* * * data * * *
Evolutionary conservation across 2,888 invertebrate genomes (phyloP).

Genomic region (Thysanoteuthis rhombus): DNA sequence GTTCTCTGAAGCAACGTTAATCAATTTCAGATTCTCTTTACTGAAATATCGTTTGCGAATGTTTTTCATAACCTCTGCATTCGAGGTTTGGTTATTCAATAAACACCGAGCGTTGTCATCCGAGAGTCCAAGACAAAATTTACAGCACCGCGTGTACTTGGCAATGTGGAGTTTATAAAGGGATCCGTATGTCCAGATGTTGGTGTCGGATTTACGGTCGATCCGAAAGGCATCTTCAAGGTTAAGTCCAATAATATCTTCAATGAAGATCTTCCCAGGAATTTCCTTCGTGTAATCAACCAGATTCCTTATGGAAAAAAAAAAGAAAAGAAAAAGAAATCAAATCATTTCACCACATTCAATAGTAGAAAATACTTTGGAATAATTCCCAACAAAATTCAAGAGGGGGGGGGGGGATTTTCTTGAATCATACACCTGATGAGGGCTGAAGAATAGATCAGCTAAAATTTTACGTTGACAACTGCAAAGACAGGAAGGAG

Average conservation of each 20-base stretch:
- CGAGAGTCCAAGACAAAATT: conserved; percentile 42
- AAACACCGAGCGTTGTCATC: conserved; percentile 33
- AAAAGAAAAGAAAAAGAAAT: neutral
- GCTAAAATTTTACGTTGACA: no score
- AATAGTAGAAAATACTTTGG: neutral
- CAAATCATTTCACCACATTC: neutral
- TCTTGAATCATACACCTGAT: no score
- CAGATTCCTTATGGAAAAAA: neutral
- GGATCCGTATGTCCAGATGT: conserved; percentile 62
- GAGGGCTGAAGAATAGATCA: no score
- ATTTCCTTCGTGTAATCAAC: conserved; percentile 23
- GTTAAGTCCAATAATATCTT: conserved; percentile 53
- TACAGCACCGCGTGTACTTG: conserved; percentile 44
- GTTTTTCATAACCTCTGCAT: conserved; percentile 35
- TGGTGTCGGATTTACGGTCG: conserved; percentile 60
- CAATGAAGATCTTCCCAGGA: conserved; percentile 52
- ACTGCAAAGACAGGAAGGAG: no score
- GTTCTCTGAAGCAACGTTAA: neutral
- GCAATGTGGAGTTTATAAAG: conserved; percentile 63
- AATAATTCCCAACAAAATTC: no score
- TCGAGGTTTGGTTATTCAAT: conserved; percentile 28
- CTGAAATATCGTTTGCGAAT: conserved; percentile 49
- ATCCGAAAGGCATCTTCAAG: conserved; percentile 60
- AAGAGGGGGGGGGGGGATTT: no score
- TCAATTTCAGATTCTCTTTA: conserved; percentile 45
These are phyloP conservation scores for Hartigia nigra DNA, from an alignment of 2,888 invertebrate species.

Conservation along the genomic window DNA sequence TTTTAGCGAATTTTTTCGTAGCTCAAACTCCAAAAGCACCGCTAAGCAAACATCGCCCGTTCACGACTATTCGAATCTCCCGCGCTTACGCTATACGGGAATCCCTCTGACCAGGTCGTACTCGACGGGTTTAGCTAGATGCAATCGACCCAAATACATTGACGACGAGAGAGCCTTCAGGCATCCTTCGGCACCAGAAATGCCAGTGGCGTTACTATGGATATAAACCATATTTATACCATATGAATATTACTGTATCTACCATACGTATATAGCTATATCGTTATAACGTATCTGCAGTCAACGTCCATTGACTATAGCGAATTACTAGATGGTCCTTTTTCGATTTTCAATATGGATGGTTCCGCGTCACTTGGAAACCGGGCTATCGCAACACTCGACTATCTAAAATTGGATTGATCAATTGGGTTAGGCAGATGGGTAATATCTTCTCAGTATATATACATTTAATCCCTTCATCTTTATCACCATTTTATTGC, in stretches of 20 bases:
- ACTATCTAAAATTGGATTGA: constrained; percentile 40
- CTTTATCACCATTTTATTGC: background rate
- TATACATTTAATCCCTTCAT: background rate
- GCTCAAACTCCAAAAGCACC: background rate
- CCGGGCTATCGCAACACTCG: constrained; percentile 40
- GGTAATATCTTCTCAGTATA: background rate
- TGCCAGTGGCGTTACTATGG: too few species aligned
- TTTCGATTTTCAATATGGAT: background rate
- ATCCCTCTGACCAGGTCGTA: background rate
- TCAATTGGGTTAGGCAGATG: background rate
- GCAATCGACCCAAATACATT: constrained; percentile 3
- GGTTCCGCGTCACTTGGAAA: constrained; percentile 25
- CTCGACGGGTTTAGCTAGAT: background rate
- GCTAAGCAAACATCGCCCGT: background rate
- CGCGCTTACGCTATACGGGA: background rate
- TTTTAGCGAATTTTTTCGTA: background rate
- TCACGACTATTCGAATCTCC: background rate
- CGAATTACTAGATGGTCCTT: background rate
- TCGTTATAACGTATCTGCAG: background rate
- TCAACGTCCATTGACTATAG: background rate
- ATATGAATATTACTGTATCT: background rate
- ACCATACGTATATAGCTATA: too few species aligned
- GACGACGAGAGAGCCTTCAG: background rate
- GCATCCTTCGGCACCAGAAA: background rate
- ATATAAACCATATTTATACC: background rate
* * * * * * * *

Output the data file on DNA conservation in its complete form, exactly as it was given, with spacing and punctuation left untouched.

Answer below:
Evolutionary conservation across 2,888 invertebrate genomes (phyloP).

Genomic region (Thysanoteuthis rhombus): DNA sequence GTTCTCTGAAGCAACGTTAATCAATTTCAGATTCTCTTTACTGAAATATCGTTTGCGAATGTTTTTCATAACCTCTGCATTCGAGGTTTGGTTATTCAATAAACACCGAGCGTTGTCATCCGAGAGTCCAAGACAAAATTTACAGCACCGCGTGTACTTGGCAATGTGGAGTTTATAAAGGGATCCGTATGTCCAGATGTTGGTGTCGGATTTACGGTCGATCCGAAAGGCATCTTCAAGGTTAAGTCCAATAATATCTTCAATGAAGATCTTCCCAGGAATTTCCTTCGTGTAATCAACCAGATTCCTTATGGAAAAAAAAAAGAAAAGAAAAAGAAATCAAATCATTTCACCACATTCAATAGTAGAAAATACTTTGGAATAATTCCCAACAAAATTCAAGAGGGGGGGGGGGGATTTTCTTGAATCATACACCTGATGAGGGCTGAAGAATAGATCAGCTAAAATTTTACGTTGACAACTGCAAAGACAGGAAGGAG

Average conservation of each 20-base stretch:
- CGAGAGTCCAAGACAAAATT: conserved; percentile 42
- AAACACCGAGCGTTGTCATC: conserved; percentile 33
- AAAAGAAAAGAAAAAGAAAT: neutral
- GCTAAAATTTTACGTTGACA: no score
- AATAGTAGAAAATACTTTGG: neutral
- CAAATCATTTCACCACATTC: neutral
- TCTTGAATCATACACCTGAT: no score
- CAGATTCCTTATGGAAAAAA: neutral
- GGATCCGTATGTCCAGATGT: conserved; percentile 62
- GAGGGCTGAAGAATAGATCA: no score
- ATTTCCTTCGTGTAATCAAC: conserved; percentile 23
- GTTAAGTCCAATAATATCTT: conserved; percentile 53
- TACAGCACCGCGTGTACTTG: conserved; percentile 44
- GTTTTTCATAACCTCTGCAT: conserved; percentile 35
- TGGTGTCGGATTTACGGTCG: conserved; percentile 60
- CAATGAAGATCTTCCCAGGA: conserved; percentile 52
- ACTGCAAAGACAGGAAGGAG: no score
- GTTCTCTGAAGCAACGTTAA: neutral
- GCAATGTGGAGTTTATAAAG: conserved; percentile 63
- AATAATTCCCAACAAAATTC: no score
- TCGAGGTTTGGTTATTCAAT: conserved; percentile 28
- CTGAAATATCGTTTGCGAAT: conserved; percentile 49
- ATCCGAAAGGCATCTTCAAG: conserved; percentile 60
- AAGAGGGGGGGGGGGGATTT: no score
- TCAATTTCAGATTCTCTTTA: conserved; percentile 45
These are phyloP conservation scores for Hartigia nigra DNA, from an alignment of 2,888 invertebrate species.

Conservation along the genomic window DNA sequence TTTTAGCGAATTTTTTCGTAGCTCAAACTCCAAAAGCACCGCTAAGCAAACATCGCCCGTTCACGACTATTCGAATCTCCCGCGCTTACGCTATACGGGAATCCCTCTGACCAGGTCGTACTCGACGGGTTTAGCTAGATGCAATCGACCCAAATACATTGACGACGAGAGAGCCTTCAGGCATCCTTCGGCACCAGAAATGCCAGTGGCGTTACTATGGATATAAACCATATTTATACCATATGAATATTACTGTATCTACCATACGTATATAGCTATATCGTTATAACGTATCTGCAGTCAACGTCCATTGACTATAGCGAATTACTAGATGGTCCTTTTTCGATTTTCAATATGGATGGTTCCGCGTCACTTGGAAACCGGGCTATCGCAACACTCGACTATCTAAAATTGGATTGATCAATTGGGTTAGGCAGATGGGTAATATCTTCTCAGTATATATACATTTAATCCCTTCATCTTTATCACCATTTTATTGC, in stretches of 20 bases:
- ACTATCTAAAATTGGATTGA: constrained; percentile 40
- CTTTATCACCATTTTATTGC: background rate
- TATACATTTAATCCCTTCAT: background rate
- GCTCAAACTCCAAAAGCACC: background rate
- CCGGGCTATCGCAACACTCG: constrained; percentile 40
- GGTAATATCTTCTCAGTATA: background rate
- TGCCAGTGGCGTTACTATGG: too few species aligned
- TTTCGATTTTCAATATGGAT: background rate
- ATCCCTCTGACCAGGTCGTA: background rate
- TCAATTGGGTTAGGCAGATG: background rate
- GCAATCGACCCAAATACATT: constrained; percentile 3
- GGTTCCGCGTCACTTGGAAA: constrained; percentile 25
- CTCGACGGGTTTAGCTAGAT: background rate
- GCTAAGCAAACATCGCCCGT: background rate
- CGCGCTTACGCTATACGGGA: background rate
- TTTTAGCGAATTTTTTCGTA: background rate
- TCACGACTATTCGAATCTCC: background rate
- CGAATTACTAGATGGTCCTT: background rate
- TCGTTATAACGTATCTGCAG: background rate
- TCAACGTCCATTGACTATAG: background rate
- ATATGAATATTACTGTATCT: background rate
- ACCATACGTATATAGCTATA: too few species aligned
- GACGACGAGAGAGCCTTCAG: background rate
- GCATCCTTCGGCACCAGAAA: background rate
- ATATAAACCATATTTATACC: background rate